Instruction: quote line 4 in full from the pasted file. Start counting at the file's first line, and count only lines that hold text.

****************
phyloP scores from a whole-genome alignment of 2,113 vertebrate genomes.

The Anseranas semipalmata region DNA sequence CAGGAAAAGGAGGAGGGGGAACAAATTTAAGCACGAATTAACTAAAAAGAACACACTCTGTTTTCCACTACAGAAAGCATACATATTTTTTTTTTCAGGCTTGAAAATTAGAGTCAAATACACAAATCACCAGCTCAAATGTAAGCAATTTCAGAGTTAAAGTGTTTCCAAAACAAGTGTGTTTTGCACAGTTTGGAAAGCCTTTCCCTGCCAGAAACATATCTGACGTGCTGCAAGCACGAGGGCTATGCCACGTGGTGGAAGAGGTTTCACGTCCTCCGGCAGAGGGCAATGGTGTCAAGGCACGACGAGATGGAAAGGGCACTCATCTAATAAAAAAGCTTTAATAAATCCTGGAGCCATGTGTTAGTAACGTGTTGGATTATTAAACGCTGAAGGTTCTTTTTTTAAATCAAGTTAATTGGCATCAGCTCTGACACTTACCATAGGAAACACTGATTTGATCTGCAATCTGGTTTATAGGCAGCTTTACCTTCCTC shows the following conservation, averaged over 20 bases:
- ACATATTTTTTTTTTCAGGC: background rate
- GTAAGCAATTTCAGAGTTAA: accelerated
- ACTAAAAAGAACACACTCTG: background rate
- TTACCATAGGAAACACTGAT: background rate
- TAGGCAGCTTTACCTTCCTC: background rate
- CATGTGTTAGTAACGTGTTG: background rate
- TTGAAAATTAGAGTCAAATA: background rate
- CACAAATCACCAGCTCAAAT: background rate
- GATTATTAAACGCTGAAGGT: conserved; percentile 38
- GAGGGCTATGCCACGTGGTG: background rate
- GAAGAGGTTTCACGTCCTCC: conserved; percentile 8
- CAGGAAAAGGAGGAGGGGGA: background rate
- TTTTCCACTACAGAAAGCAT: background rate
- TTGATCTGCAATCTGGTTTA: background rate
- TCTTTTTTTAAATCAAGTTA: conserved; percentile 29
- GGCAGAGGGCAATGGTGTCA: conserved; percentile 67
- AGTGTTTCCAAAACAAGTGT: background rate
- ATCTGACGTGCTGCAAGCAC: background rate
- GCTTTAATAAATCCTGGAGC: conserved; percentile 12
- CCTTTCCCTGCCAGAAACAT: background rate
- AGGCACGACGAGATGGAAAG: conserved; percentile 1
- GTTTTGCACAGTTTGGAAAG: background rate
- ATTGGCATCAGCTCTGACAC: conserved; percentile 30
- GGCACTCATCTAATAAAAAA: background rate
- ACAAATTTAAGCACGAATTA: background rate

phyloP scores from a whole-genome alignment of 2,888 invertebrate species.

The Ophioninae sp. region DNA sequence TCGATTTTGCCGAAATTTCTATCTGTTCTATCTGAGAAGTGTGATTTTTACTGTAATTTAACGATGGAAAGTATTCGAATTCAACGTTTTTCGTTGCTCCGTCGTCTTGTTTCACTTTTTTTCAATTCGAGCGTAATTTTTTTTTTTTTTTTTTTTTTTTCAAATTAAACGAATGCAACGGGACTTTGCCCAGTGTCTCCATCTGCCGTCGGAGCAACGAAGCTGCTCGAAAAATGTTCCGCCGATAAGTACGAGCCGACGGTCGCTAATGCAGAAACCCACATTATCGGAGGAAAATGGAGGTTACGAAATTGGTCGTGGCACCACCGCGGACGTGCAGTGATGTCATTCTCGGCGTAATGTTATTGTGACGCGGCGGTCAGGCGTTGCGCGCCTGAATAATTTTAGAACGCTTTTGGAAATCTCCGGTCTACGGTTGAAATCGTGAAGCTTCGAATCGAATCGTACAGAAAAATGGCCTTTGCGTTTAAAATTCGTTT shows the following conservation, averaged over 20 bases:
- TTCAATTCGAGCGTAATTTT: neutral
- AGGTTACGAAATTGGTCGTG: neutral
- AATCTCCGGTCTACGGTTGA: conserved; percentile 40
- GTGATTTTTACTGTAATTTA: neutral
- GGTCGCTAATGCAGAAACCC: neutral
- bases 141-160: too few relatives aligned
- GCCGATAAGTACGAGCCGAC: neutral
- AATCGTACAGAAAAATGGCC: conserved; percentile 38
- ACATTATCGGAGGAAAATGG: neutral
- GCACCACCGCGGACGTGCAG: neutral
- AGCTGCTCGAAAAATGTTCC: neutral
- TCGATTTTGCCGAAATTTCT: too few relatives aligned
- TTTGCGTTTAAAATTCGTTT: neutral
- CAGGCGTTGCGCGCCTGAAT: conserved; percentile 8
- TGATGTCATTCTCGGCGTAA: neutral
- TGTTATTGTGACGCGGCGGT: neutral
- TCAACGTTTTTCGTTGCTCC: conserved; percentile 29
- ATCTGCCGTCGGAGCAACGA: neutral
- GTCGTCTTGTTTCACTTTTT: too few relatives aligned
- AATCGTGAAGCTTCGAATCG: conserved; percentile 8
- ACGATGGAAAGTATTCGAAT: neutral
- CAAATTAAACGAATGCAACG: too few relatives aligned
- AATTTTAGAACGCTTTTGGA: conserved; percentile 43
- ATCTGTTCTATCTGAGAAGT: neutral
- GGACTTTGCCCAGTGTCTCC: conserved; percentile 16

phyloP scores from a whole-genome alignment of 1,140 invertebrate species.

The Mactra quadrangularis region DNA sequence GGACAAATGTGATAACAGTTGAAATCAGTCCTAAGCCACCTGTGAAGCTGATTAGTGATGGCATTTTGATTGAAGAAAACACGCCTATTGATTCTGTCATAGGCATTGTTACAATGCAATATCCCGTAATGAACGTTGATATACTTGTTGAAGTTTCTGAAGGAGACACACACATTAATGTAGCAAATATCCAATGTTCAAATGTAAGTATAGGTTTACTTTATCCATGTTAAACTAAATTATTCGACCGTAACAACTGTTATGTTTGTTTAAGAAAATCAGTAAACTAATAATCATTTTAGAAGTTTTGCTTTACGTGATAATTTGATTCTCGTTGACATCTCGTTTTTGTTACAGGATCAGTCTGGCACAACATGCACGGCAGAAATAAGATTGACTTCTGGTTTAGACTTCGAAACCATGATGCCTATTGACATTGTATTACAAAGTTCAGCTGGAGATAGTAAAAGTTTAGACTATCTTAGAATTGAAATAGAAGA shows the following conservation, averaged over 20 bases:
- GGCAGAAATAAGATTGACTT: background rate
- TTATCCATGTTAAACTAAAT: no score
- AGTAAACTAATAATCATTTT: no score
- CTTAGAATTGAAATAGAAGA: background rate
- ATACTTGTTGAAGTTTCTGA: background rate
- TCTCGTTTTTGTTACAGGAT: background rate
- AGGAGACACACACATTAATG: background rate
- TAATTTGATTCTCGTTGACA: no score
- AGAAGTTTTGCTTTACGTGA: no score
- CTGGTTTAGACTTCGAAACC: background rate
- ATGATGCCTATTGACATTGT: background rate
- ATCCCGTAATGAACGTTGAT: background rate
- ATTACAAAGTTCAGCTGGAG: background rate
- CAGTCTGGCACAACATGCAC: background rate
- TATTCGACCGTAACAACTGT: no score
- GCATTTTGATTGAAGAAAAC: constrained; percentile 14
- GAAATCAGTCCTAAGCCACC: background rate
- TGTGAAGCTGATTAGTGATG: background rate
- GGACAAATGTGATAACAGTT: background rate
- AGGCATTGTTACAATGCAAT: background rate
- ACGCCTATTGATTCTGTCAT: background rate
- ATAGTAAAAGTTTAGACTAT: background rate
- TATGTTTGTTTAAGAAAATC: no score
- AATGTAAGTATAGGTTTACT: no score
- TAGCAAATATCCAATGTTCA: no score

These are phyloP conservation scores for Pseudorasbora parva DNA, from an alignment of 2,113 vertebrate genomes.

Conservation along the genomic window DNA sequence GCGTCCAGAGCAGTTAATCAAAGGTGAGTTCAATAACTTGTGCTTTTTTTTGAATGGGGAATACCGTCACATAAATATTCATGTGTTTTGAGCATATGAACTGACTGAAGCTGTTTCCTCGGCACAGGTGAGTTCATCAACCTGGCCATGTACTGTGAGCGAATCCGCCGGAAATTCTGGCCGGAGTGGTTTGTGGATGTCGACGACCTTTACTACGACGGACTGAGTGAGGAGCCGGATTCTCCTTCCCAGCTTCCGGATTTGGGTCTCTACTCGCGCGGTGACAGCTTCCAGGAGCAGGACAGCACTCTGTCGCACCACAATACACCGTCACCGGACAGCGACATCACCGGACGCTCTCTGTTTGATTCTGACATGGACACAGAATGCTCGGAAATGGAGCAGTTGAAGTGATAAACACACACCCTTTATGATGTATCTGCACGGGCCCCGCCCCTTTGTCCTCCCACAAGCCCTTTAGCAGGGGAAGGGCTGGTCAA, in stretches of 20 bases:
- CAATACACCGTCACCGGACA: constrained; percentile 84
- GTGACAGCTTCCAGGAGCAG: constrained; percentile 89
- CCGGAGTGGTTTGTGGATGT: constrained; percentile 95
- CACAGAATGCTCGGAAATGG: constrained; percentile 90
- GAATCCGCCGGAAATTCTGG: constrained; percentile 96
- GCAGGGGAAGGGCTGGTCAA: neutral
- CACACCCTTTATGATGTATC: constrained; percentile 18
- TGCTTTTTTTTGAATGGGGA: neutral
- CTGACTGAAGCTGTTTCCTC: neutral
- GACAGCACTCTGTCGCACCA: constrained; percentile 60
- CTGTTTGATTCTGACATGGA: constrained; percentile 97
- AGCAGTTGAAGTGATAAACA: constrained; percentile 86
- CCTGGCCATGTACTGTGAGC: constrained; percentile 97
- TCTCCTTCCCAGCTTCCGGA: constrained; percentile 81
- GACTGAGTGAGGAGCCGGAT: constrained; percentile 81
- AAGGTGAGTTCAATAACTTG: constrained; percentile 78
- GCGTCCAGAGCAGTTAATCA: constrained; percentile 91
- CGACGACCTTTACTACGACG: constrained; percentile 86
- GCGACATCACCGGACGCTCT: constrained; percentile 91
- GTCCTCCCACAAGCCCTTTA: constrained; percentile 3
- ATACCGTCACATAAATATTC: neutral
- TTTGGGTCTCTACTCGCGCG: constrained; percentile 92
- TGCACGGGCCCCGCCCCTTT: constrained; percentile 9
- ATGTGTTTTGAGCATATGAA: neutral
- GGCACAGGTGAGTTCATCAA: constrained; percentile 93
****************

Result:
- GTAAGCAATTTCAGAGTTAA: accelerated